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UK Water Market – One Year Post Deregulation

A year of data & billing chaos since the deregulation of the UK water market has left many more confused than ever. Our Water expert, Eddie Spencer, takes a look at the market in England as we approach the 1-year anniversary since deregulation……

It would be naive to expect fundamental changes in any industry not to experience teething problems, and the water market in England has proved to be no different.  We expect the market to begin to see improvements over the next 12 months, but customers should not wait for the market to right itself. In the interim, companies should demand assurances that their billing is accurate.

Some common frustrations experienced by customers following the market opening:

  • Puzzling new market: A lack of market awareness is intensified by a disconnect between wholesalers and retailers, causing confusion as to where the lines of responsibility are drawn between trading parties.

  • Frustration: With a distinct lack of uniformity and standardization embodying the new market, supplier performance can vary enormously. There are 25+ retailers operating in the newly created water market, and more choice than ever before. This begs the question: is loyalty towards your local supplier a strong enough reason to trust them with your business?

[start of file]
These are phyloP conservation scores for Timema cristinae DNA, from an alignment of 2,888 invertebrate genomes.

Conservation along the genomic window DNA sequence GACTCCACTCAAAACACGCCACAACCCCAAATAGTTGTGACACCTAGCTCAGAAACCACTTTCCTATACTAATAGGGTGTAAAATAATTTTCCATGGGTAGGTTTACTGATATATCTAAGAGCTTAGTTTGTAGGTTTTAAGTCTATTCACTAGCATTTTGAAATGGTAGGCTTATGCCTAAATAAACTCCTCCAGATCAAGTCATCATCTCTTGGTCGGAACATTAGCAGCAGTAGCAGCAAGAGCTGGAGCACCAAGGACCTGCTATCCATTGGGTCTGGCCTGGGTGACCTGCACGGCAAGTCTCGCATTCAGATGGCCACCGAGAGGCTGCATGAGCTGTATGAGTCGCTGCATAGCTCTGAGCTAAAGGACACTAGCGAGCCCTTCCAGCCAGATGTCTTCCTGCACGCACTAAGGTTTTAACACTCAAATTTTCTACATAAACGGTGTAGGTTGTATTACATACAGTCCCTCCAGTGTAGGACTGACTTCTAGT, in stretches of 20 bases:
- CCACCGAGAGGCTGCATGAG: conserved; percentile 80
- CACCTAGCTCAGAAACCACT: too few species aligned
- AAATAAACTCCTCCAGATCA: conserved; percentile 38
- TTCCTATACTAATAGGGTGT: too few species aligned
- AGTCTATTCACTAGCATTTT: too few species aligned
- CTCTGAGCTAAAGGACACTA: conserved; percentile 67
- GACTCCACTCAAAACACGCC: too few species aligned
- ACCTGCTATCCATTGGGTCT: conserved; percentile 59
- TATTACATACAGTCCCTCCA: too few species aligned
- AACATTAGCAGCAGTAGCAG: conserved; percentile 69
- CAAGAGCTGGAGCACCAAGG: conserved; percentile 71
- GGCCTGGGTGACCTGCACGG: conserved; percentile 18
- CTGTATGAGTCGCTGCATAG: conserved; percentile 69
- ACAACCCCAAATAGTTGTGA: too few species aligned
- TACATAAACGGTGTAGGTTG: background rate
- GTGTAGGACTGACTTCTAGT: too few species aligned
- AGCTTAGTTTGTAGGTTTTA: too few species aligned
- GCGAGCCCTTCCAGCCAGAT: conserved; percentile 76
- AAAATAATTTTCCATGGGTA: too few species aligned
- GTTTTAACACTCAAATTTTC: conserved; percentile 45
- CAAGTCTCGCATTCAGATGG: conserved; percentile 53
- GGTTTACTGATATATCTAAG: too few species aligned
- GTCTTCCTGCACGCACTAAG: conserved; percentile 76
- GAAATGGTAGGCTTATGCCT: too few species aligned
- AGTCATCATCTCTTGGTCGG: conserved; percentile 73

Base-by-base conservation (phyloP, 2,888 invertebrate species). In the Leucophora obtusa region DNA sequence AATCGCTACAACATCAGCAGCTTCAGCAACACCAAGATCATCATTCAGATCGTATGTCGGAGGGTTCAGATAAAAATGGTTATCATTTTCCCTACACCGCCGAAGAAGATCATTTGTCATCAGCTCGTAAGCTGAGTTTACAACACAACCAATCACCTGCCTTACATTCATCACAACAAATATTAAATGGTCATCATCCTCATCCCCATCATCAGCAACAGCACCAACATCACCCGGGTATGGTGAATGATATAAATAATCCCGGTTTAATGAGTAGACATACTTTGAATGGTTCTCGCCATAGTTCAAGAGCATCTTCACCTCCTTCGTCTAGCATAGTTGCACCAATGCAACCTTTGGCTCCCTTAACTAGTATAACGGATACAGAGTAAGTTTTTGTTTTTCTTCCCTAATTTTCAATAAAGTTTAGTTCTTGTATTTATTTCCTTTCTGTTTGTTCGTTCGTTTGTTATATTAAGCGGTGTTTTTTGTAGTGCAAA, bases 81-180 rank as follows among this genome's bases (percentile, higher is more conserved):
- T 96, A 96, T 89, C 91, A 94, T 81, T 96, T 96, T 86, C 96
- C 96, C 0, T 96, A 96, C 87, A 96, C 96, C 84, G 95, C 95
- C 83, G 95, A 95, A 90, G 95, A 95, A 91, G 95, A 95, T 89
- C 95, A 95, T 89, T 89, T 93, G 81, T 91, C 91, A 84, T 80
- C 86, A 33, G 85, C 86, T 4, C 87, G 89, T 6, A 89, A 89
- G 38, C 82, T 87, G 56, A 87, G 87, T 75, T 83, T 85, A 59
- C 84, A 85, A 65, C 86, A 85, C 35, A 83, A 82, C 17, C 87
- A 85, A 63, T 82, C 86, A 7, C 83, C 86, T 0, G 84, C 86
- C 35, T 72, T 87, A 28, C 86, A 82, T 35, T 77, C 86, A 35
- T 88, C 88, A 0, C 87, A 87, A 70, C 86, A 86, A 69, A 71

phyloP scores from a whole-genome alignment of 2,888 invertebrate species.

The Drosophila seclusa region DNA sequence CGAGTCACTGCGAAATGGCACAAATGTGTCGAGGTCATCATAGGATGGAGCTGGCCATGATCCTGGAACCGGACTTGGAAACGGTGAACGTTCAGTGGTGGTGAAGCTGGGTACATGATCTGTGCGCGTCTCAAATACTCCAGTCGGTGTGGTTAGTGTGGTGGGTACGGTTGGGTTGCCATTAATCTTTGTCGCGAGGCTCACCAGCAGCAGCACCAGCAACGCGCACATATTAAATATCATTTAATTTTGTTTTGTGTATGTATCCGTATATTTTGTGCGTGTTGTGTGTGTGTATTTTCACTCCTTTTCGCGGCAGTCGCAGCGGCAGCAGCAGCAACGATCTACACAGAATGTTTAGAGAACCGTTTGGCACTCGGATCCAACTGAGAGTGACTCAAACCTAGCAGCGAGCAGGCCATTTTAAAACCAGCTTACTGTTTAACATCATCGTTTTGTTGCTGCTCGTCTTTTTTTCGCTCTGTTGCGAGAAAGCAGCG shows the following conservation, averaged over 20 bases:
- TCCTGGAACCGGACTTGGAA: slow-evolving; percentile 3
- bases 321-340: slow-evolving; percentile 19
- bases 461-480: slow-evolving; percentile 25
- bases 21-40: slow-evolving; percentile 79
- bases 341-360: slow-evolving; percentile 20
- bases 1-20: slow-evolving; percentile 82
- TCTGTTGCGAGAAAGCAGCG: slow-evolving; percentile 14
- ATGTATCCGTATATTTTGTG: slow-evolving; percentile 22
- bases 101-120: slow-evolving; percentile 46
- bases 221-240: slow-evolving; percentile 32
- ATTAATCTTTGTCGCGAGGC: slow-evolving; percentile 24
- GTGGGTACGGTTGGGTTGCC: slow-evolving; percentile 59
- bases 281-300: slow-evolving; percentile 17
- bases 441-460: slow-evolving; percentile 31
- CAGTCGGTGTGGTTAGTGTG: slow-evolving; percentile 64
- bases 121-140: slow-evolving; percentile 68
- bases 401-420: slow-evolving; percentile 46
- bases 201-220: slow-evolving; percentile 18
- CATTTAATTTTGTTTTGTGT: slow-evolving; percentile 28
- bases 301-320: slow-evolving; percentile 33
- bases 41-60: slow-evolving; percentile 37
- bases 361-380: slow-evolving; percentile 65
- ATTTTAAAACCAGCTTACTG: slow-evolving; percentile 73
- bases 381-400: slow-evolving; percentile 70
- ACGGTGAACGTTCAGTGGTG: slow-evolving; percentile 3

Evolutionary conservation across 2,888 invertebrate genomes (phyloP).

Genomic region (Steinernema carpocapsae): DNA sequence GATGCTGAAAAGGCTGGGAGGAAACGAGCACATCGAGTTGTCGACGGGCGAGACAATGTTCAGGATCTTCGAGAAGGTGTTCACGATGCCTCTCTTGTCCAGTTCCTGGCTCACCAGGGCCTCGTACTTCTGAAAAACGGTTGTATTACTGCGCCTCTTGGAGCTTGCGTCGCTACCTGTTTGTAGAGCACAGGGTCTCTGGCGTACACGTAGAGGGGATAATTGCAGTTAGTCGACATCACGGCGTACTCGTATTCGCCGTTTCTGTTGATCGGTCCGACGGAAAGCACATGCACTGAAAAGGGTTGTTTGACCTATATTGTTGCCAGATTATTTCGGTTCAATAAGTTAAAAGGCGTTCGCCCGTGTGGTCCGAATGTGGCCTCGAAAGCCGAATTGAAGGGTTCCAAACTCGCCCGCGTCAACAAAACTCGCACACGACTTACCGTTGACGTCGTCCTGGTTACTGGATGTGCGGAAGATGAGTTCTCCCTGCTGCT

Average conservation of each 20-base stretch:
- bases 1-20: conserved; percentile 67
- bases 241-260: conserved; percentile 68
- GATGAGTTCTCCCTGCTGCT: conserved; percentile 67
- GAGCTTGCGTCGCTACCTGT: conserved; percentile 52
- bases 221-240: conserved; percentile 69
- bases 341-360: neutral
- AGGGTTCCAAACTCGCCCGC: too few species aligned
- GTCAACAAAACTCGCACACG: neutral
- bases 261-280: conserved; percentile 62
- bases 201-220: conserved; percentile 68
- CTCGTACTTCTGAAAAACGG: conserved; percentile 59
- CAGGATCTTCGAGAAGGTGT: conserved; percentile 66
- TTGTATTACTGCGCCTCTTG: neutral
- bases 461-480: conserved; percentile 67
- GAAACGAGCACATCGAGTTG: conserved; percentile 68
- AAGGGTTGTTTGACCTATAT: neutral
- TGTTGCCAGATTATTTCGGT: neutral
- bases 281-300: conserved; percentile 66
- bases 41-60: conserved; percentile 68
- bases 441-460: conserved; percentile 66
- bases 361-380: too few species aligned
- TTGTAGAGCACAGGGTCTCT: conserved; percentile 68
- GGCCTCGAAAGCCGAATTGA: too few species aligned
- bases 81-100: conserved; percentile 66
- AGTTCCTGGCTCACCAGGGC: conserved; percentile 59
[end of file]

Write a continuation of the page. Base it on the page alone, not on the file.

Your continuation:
• Concerns over accuracy: Billing accuracy in the water industry wasn’t perfect prior to deregulation, however, published statistics show that the number of customer complaints recorded in 2017-18 Q3 more than quadrupled from the prior year period (65 percent of which related to billing and charges). The market entrants are working hard to improve the end-user experience, however, with more customers than ever before querying their charges, customers are strongly advised to validate the accuracy of all invoices, even if payment has already been released.

In summary, we recommend 4 strategies to navigate water market chaos:

  1. Check the invoices issued by your new supplier to ensure that the tariff arrangements put in place by your former provider have been correctly transferred across.
  2. Understand the payment arrangements introduced by your new supplier and their late payment process.
  3. Establish points of contact for your new supplier(s) for dealing with customer queries – whether key account manager or general helpdesk.
  4. Take time to understand the new market arrangements, including the separation of wholesaler, retailer and customer roles and responsibilities.

To read more on this subject, including the full findings from customer interactions, download our market review.

Contributed by: Eddie Spencer, Head of Water Services, Schneider Electric Energy & Sustainability Services